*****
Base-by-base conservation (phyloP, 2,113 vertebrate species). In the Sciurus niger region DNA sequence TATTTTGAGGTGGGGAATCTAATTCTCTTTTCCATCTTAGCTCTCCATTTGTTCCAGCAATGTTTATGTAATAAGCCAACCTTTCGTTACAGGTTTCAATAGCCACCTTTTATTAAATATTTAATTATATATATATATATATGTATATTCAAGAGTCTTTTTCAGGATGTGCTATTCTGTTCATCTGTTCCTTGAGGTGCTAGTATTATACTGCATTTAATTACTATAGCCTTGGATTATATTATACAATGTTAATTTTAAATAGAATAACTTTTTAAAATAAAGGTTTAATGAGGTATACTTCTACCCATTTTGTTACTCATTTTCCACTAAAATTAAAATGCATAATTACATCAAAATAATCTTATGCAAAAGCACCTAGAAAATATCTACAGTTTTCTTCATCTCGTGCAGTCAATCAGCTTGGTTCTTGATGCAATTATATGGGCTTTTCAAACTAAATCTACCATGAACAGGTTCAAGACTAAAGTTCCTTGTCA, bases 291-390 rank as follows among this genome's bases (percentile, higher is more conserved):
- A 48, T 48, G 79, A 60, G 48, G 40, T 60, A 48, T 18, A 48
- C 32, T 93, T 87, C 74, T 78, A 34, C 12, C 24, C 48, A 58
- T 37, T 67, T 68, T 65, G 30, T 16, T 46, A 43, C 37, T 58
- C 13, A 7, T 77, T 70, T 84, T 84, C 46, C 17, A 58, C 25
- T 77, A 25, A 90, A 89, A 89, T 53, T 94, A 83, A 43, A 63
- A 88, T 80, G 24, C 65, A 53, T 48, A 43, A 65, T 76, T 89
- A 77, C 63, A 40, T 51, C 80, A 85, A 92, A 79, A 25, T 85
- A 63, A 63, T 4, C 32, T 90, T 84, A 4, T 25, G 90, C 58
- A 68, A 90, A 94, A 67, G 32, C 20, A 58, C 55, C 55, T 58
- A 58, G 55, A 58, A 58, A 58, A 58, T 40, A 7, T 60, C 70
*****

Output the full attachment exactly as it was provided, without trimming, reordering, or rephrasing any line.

Base-by-base conservation (phyloP, 2,113 vertebrate species). In the Sciurus niger region DNA sequence TATTTTGAGGTGGGGAATCTAATTCTCTTTTCCATCTTAGCTCTCCATTTGTTCCAGCAATGTTTATGTAATAAGCCAACCTTTCGTTACAGGTTTCAATAGCCACCTTTTATTAAATATTTAATTATATATATATATATATGTATATTCAAGAGTCTTTTTCAGGATGTGCTATTCTGTTCATCTGTTCCTTGAGGTGCTAGTATTATACTGCATTTAATTACTATAGCCTTGGATTATATTATACAATGTTAATTTTAAATAGAATAACTTTTTAAAATAAAGGTTTAATGAGGTATACTTCTACCCATTTTGTTACTCATTTTCCACTAAAATTAAAATGCATAATTACATCAAAATAATCTTATGCAAAAGCACCTAGAAAATATCTACAGTTTTCTTCATCTCGTGCAGTCAATCAGCTTGGTTCTTGATGCAATTATATGGGCTTTTCAAACTAAATCTACCATGAACAGGTTCAAGACTAAAGTTCCTTGTCA, bases 291-390 rank as follows among this genome's bases (percentile, higher is more conserved):
- A 48, T 48, G 79, A 60, G 48, G 40, T 60, A 48, T 18, A 48
- C 32, T 93, T 87, C 74, T 78, A 34, C 12, C 24, C 48, A 58
- T 37, T 67, T 68, T 65, G 30, T 16, T 46, A 43, C 37, T 58
- C 13, A 7, T 77, T 70, T 84, T 84, C 46, C 17, A 58, C 25
- T 77, A 25, A 90, A 89, A 89, T 53, T 94, A 83, A 43, A 63
- A 88, T 80, G 24, C 65, A 53, T 48, A 43, A 65, T 76, T 89
- A 77, C 63, A 40, T 51, C 80, A 85, A 92, A 79, A 25, T 85
- A 63, A 63, T 4, C 32, T 90, T 84, A 4, T 25, G 90, C 58
- A 68, A 90, A 94, A 67, G 32, C 20, A 58, C 55, C 55, T 58
- A 58, G 55, A 58, A 58, A 58, A 58, T 40, A 7, T 60, C 70